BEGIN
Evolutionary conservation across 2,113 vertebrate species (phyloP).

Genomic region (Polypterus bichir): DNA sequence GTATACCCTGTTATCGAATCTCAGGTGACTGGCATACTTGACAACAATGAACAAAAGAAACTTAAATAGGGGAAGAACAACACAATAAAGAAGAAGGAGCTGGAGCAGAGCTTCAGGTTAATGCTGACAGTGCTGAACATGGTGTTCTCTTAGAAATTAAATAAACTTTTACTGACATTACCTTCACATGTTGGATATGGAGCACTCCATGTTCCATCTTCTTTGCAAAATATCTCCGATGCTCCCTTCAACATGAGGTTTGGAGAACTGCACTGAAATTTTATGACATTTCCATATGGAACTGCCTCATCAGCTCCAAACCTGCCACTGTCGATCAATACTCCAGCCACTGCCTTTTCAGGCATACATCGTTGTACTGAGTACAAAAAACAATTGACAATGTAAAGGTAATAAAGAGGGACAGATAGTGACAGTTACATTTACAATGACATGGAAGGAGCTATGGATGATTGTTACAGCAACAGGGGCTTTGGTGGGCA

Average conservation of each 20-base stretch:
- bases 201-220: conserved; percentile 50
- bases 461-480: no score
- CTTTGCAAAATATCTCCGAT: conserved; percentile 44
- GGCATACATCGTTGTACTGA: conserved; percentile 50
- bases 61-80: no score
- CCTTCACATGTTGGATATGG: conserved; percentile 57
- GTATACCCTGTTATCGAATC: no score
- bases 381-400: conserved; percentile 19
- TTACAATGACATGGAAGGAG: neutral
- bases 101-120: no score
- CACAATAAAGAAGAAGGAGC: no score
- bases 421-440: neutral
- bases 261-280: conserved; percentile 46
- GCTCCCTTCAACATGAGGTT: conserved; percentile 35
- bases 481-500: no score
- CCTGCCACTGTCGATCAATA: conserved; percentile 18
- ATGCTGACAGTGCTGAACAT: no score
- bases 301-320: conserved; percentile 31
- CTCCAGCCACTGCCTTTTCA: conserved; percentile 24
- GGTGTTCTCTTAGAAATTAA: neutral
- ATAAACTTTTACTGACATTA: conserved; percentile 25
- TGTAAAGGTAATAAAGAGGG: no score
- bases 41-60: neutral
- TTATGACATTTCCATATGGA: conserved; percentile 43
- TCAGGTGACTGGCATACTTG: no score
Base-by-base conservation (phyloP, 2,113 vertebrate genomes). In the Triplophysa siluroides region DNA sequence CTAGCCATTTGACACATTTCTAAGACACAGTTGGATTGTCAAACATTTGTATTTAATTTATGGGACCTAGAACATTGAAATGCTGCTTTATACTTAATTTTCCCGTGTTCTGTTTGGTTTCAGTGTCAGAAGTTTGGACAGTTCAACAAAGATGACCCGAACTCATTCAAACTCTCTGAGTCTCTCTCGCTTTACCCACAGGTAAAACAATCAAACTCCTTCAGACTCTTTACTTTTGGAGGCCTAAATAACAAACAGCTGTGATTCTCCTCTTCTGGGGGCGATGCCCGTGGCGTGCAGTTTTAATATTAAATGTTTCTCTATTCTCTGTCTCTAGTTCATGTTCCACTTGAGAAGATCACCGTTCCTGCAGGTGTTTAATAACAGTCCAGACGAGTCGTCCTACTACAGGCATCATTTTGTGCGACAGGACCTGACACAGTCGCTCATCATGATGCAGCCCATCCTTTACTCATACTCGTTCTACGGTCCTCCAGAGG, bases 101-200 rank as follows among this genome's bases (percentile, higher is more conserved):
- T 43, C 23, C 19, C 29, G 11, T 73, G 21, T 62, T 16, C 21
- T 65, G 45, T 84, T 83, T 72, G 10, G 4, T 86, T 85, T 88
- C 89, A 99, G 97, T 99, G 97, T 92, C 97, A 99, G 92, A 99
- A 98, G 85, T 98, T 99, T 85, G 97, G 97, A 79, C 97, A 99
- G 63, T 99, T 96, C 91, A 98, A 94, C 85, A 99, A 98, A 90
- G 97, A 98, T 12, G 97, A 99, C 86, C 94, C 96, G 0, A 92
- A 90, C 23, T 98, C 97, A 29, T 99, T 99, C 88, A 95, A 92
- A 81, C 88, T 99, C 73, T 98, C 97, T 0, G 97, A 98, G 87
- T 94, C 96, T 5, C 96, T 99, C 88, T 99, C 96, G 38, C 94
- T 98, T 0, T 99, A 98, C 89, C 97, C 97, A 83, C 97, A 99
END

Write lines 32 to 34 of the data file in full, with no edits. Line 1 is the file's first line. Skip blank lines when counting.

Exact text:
- C 89, A 99, G 97, T 99, G 97, T 92, C 97, A 99, G 92, A 99
- A 98, G 85, T 98, T 99, T 85, G 97, G 97, A 79, C 97, A 99
- G 63, T 99, T 96, C 91, A 98, A 94, C 85, A 99, A 98, A 90